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Friday, September 26, 2014
Saturday, September 20, 2014
|Preliminary results from the benthic surveys|
This week's deployments were possible with the help of Lee James of Ultimate Whale Watching, who lent us his boat the Aloha Kai, a robust vessel that was ideal for the diving we were doing.
Now, we wait until January when we can retrieve the recorders and find out how these reefs may vary acoustically.
|The Aloha Kai in harbor, prior to our last instrument |
Monday, September 15, 2014
|Crown of thorns starfish devouring a coral|
|Lots of three-dimensional structure at Honolua Bay, where |
instruments were deployed on Saturday.
On Monday we are getting another boat that will help us continue to deploy instruments through the middle of this week. As a result of the generosity of several people, we may yet succeed in deploying all of the instruments that we initially planned on.
|Octopus at Honolua Bay|
Friday, September 12, 2014
|EAR acoustic recorder boards |
ready to program
We are deploying two types of acoustic recording device: the EAR, developed by Marc, and the DMON, developed at WHOI. The last few months have involved tireless work on the DMON by Jim Partan, a WHOI engineer, and after some lessons learned from field testing in Palau last month, Jim has made the DMON as robust as possible. The first of many went in the water today and, a few months from now, we will see how they fared.
|Back in business|
|Marc with the faulty |
|A large turtle resting on the reef as we carry out our visual surveys|
Friday, August 29, 2014
|Acoustic recorder deployed on a reef in northern Palau |
(Photo: M. Kaplan)
Two days later, we were back in port in Koror. From there we continued our data collection on local boats.
|Feather star (Photo: M. Kaplan)|
Over the course of approximately 20 dives, I was able to see some great marine life, some of which I have included here. Palau's reefs are some of the nicest that I've seen. In many places I saw large fish, which are rare in many parts of the world. Palau is working to protect these resources, and is currently planning to ban commercial fishing in all of its territorial waters. If they proceed with these plans, Palau's marine resources will continue to be a big draw for tourism. Of course, increasing numbers of visitors bring with them other environmental problems.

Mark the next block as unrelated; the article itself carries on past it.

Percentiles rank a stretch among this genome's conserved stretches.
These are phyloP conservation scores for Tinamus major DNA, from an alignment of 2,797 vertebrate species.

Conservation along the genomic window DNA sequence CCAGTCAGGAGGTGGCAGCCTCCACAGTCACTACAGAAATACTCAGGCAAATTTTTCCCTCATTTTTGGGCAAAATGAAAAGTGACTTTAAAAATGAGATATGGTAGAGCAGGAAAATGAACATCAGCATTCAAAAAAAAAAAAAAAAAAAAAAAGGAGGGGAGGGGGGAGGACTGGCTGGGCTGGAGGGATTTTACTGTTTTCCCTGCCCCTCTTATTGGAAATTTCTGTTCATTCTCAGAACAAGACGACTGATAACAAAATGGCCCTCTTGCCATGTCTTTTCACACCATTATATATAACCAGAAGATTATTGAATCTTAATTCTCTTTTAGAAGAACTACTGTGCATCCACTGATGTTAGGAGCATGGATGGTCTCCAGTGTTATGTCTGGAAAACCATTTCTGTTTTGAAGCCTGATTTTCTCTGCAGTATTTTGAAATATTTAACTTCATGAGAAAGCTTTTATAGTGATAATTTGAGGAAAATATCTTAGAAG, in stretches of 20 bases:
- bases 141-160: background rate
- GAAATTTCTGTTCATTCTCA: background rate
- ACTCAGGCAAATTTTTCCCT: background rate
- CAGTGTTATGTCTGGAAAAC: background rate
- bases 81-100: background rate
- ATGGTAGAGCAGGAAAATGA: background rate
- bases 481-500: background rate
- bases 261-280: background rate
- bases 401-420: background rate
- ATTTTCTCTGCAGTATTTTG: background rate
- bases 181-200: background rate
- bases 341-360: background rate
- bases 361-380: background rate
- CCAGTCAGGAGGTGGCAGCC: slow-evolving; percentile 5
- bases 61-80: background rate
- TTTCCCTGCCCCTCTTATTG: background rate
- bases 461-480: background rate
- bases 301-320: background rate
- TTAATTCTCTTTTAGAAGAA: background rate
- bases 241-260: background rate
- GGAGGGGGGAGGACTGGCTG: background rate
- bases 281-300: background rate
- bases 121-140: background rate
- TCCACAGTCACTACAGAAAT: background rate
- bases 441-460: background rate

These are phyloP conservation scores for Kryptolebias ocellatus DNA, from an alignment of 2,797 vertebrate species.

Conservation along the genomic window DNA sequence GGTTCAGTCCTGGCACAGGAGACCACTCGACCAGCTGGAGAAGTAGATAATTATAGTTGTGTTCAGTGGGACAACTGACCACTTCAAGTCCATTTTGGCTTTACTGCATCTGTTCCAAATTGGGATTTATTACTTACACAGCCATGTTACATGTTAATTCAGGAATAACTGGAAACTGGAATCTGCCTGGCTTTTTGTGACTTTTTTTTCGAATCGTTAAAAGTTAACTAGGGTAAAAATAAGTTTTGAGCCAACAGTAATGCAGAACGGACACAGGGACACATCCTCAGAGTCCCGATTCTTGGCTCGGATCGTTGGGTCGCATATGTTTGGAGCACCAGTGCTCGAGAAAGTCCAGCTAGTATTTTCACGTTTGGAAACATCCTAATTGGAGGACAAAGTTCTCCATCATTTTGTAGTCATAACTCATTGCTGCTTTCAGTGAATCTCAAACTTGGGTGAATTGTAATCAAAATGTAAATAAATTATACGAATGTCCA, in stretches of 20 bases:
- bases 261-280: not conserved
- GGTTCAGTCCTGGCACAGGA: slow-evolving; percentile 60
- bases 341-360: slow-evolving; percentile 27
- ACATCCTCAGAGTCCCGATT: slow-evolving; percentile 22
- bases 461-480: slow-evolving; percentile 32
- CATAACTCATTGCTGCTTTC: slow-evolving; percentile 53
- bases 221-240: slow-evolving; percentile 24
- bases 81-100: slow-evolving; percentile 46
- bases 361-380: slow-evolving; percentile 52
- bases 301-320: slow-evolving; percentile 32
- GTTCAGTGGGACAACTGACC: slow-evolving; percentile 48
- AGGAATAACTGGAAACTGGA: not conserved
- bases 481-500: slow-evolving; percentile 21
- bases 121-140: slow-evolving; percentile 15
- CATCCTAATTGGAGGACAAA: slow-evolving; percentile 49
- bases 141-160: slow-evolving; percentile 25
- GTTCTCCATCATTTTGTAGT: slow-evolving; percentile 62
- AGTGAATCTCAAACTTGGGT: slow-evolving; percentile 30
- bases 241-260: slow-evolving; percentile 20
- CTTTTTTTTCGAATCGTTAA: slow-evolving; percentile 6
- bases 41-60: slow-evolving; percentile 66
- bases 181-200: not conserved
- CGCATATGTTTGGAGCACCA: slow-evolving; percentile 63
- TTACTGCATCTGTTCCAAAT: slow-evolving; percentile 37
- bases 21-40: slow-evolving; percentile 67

The expedition ended with a trip to a Jellyfish Lake, an enclosed saltwater lake with very dense swarms of non-stinging jellyfish (photo below).
I am grateful to Anne Cohen and her lab for inviting me along on this great trip, the boat drivers at PICRC, and the Captain and crew of the M/V Alucia, whose hospitality and vessel support was instrumental in making this trip a success. This trip was also an opportunity for me to field test the acoustic recorders that I will be using next week in Maui, when I deploy them for approximately 4 months. While most of the recordings were flawless, a couple glitches highlighted some areas for further improvement. Without the hard work of Jim Partan and Walter Zimmer, these recorders would not exist in their current form and I am especially grateful for their engineering efforts.
|Moorish idol (Photo: M. Kaplan)|
|Moray eel (Photo: M. Kaplan)|
|Sea cucumber (Photo: M. Kaplan)|
|Whitetip reef shark (Photo: M. Kaplan)|
Saturday, August 16, 2014
|Helen Island (M. Kaplan)|
The rangers were also extremely helpful, taking us in their boats to a range of sites around the reef where we collected coral cores, tissue, and water samples.
After a short day-and-a-half stay we had to depart again, this time heading to the very north of Palau's archipelago. We would have been happy to stay for a few more days to further explore the beautiful reefs. One of the rangers we spoke to told us that he had been there for five years. Perhaps we wouldn't have wanted to stay quite that long.
Monday, August 11, 2014
|Coral reef in Palau replete with juvenile fish (M. Kaplan)|
|A shallow coral lagoon in Palau (M. Kaplan)|
|Acoustic recording device (left) &other instruments |
At the moment we are preparing to head out to sea, first to collect offshore water samples and then to head south to some of Palau's more remote reefs. This is a rare opportunity to sample in some of these areas, and in part because access is so infrequent we are bringing fuel and a boat for the three rangers that live on one of these remote reefs.